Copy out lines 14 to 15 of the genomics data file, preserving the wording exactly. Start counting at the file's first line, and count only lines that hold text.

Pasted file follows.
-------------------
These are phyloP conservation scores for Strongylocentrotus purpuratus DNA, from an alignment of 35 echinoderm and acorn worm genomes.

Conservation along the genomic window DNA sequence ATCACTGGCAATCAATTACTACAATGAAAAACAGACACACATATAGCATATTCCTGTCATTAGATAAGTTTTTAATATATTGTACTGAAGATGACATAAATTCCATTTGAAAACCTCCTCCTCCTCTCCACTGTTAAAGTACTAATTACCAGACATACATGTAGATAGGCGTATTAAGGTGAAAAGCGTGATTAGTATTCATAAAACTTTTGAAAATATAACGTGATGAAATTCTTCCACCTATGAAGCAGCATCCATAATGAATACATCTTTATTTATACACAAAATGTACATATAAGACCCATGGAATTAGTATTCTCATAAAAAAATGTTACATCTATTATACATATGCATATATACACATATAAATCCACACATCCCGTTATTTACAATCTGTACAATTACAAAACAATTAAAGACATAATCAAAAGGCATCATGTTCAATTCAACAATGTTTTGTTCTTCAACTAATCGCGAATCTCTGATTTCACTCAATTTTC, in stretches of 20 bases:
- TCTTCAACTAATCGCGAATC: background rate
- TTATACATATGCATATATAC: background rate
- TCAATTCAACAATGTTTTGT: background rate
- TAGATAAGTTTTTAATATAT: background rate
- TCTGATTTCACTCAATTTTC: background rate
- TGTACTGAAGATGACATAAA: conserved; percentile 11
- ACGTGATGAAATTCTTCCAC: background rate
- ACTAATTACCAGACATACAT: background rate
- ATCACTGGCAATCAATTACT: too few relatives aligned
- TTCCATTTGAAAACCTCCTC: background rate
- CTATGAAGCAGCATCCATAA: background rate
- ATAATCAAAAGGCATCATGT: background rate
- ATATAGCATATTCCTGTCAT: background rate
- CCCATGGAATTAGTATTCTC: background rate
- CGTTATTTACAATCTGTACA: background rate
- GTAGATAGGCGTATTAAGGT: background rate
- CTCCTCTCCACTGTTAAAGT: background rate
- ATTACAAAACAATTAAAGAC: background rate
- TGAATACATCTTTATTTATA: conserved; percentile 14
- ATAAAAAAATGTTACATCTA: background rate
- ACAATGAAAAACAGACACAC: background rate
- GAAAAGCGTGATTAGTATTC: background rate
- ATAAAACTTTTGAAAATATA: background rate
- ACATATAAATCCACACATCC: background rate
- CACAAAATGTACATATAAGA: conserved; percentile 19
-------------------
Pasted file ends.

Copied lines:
- ATAATCAAAAGGCATCATGT: background rate
- ATATAGCATATTCCTGTCAT: background rate